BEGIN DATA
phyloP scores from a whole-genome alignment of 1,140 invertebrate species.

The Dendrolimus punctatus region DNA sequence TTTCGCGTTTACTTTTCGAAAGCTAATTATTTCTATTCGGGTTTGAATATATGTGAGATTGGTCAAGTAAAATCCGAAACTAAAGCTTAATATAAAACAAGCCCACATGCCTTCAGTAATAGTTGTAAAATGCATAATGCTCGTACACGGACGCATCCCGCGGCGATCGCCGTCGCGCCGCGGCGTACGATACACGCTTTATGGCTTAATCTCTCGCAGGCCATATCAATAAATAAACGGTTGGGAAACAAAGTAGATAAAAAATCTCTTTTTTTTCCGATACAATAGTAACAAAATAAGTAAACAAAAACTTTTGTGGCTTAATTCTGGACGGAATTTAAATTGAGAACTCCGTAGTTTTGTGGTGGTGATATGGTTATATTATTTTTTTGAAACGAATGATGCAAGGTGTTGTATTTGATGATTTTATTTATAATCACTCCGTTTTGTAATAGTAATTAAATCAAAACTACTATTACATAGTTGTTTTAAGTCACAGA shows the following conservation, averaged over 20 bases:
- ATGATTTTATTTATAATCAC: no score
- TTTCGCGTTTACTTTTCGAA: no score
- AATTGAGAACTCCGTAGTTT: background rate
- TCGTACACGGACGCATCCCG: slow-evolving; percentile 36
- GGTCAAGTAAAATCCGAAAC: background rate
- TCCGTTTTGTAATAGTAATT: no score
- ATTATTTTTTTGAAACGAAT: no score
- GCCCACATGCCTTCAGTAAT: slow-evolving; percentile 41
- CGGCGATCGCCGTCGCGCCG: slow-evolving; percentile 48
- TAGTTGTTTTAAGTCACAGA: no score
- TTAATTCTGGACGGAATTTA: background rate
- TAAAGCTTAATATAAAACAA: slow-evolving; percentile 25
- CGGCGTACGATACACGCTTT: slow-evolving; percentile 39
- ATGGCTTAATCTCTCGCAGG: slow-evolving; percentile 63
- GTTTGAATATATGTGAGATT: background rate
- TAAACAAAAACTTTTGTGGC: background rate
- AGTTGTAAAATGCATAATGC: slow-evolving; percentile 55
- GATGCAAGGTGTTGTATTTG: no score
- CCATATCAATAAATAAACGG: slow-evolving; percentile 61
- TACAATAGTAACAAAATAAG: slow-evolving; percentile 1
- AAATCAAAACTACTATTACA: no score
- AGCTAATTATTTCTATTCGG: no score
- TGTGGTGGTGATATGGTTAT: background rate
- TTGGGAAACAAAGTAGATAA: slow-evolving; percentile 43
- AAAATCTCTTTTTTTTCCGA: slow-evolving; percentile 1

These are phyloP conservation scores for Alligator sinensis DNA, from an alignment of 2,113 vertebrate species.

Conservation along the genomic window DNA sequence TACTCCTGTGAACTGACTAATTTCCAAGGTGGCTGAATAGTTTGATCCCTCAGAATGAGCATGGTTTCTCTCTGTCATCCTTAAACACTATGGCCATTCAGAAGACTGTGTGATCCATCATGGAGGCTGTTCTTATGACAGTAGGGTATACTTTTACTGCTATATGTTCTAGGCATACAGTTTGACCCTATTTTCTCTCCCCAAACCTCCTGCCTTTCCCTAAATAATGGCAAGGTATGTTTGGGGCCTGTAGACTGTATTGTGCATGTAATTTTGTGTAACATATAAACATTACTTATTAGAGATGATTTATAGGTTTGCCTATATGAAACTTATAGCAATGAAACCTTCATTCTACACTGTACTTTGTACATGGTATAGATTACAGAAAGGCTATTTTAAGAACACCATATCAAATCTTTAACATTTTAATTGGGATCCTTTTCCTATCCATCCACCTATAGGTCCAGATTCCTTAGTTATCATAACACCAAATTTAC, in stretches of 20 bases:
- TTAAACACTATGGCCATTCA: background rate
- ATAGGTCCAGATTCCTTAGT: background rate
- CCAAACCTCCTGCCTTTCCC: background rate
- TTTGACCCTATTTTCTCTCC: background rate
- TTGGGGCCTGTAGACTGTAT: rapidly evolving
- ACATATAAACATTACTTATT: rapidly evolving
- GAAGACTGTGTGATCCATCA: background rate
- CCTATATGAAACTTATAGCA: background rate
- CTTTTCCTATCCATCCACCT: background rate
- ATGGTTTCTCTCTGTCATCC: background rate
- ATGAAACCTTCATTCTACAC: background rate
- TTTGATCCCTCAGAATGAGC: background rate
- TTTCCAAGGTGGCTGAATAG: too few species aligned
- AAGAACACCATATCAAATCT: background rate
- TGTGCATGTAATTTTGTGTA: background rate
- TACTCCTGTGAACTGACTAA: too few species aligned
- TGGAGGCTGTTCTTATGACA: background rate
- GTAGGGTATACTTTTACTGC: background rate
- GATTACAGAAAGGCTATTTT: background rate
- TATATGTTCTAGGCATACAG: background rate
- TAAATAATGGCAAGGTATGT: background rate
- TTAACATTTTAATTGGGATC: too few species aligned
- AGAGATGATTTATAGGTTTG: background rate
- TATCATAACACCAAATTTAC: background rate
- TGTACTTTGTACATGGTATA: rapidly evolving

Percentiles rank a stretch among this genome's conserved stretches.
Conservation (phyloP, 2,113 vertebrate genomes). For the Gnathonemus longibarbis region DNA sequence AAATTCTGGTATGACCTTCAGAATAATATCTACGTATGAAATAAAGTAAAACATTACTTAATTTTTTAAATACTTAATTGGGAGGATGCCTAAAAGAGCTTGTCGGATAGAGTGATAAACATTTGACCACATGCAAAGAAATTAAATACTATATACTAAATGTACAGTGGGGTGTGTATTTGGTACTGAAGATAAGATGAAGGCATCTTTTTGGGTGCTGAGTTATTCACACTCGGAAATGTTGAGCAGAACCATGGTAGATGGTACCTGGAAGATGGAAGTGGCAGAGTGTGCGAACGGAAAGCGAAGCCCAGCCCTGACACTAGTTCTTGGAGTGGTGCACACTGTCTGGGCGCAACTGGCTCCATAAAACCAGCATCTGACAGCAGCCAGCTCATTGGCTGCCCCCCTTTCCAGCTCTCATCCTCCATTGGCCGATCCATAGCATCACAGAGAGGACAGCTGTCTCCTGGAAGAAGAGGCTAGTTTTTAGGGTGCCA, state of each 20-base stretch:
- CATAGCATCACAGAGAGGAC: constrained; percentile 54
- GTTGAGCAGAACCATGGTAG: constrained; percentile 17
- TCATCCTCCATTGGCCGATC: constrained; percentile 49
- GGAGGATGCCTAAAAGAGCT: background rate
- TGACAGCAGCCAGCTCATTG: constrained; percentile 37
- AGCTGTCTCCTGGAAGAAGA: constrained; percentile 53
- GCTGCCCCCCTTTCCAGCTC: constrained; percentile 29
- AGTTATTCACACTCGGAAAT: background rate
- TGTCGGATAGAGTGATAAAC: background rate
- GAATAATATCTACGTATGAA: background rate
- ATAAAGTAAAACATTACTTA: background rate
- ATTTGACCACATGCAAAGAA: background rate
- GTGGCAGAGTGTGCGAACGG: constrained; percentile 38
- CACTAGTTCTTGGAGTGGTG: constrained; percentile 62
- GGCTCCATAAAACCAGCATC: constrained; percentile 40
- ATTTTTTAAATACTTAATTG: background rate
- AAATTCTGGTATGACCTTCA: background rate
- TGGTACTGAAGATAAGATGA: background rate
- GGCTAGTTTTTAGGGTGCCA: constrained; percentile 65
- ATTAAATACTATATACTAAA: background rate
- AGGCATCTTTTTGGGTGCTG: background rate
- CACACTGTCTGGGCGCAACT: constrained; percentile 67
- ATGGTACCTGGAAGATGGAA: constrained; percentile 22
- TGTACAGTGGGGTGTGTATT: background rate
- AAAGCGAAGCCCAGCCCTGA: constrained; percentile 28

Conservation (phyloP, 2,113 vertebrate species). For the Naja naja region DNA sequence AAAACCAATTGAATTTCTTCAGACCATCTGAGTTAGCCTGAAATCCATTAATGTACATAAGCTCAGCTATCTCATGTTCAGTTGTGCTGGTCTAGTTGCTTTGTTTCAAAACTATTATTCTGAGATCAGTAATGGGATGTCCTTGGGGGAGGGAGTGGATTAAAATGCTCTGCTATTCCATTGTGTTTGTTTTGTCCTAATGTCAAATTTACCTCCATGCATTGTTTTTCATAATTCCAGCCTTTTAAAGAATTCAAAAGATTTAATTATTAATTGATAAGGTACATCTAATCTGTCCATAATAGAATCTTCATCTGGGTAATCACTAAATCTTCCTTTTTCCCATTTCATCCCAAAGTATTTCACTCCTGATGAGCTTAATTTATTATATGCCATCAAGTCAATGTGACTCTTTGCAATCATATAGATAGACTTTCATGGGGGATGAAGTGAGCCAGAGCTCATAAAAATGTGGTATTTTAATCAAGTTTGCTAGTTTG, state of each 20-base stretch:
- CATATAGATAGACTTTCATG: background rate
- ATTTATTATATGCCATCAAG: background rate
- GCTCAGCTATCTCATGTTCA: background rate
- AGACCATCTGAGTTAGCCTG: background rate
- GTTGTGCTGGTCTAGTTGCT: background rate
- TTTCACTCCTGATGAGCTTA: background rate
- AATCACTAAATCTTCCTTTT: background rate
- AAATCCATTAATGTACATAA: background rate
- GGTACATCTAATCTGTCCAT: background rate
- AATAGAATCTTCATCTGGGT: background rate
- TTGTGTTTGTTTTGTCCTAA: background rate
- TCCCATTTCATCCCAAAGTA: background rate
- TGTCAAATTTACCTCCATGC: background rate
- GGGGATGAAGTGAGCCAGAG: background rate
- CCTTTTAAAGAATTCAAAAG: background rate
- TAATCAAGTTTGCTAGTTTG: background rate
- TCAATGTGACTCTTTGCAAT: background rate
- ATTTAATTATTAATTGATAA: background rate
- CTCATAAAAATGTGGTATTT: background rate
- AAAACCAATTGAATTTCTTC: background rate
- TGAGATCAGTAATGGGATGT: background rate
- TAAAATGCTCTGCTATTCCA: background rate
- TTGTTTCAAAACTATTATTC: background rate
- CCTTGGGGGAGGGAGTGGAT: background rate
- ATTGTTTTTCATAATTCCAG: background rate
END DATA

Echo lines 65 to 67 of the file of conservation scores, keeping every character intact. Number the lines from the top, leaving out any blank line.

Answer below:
- TGTCGGATAGAGTGATAAAC: background rate
- GAATAATATCTACGTATGAA: background rate
- ATAAAGTAAAACATTACTTA: background rate